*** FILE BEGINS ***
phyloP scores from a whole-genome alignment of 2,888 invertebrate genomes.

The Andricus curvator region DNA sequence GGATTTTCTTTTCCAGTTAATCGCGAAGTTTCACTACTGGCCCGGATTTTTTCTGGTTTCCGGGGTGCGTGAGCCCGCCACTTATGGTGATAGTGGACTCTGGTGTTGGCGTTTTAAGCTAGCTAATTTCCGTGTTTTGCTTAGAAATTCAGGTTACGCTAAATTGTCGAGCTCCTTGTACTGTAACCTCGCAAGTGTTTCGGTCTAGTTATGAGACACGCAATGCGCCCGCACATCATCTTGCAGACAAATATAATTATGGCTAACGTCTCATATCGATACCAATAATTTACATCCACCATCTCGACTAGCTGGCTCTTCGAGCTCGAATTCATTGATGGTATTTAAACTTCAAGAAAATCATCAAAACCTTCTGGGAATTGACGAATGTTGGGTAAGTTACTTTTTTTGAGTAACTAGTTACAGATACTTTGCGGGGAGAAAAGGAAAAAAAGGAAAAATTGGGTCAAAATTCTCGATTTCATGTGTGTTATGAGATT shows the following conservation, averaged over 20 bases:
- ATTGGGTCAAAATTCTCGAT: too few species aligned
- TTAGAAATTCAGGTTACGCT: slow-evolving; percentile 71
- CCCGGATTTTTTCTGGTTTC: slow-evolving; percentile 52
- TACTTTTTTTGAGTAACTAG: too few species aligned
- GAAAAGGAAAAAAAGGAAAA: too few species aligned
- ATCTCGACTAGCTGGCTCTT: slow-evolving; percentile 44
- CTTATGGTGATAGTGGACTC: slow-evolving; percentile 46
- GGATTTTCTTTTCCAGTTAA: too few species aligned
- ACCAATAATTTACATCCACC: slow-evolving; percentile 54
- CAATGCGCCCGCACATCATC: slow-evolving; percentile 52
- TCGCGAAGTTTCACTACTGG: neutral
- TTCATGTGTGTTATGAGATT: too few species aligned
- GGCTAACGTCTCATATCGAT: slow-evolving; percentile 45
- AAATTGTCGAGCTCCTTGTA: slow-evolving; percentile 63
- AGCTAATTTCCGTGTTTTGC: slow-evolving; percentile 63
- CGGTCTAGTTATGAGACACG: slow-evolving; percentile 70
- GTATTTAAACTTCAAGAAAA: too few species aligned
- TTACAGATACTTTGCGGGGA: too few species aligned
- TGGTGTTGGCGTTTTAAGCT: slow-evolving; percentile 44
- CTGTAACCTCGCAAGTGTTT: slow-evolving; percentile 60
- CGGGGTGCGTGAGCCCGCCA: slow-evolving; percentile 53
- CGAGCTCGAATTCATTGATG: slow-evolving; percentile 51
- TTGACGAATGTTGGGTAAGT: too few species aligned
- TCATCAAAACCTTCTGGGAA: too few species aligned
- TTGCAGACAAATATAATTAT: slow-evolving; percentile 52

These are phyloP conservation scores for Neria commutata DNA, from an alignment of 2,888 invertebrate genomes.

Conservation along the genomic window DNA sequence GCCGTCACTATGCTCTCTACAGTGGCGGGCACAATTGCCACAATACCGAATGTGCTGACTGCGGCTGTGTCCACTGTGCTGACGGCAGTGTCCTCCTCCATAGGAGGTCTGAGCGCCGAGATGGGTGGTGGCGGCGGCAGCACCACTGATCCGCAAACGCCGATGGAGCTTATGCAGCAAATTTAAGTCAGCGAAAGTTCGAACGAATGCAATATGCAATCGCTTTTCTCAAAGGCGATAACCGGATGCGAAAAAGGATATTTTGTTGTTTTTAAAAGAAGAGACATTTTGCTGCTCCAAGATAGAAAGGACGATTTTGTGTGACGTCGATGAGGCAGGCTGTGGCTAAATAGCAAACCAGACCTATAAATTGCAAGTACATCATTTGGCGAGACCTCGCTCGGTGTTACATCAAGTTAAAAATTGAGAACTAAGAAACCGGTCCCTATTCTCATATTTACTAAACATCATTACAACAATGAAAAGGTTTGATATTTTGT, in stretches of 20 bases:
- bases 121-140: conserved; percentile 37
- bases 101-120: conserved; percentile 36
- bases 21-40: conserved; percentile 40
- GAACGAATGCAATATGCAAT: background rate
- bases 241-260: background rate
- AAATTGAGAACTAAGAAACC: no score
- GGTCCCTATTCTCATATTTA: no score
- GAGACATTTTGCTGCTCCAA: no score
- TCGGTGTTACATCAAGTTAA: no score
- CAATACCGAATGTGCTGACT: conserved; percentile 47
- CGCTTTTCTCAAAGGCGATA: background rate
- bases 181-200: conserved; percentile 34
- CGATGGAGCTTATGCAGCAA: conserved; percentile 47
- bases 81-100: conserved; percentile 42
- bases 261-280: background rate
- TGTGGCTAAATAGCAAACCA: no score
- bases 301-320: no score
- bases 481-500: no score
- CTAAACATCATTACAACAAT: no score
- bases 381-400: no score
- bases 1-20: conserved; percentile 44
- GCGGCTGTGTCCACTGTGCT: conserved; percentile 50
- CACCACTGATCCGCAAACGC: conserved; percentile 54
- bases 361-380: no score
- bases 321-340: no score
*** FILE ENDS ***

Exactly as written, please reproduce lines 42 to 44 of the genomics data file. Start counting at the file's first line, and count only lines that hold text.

- CGATGGAGCTTATGCAGCAA: conserved; percentile 47
- bases 81-100: conserved; percentile 42
- bases 261-280: background rate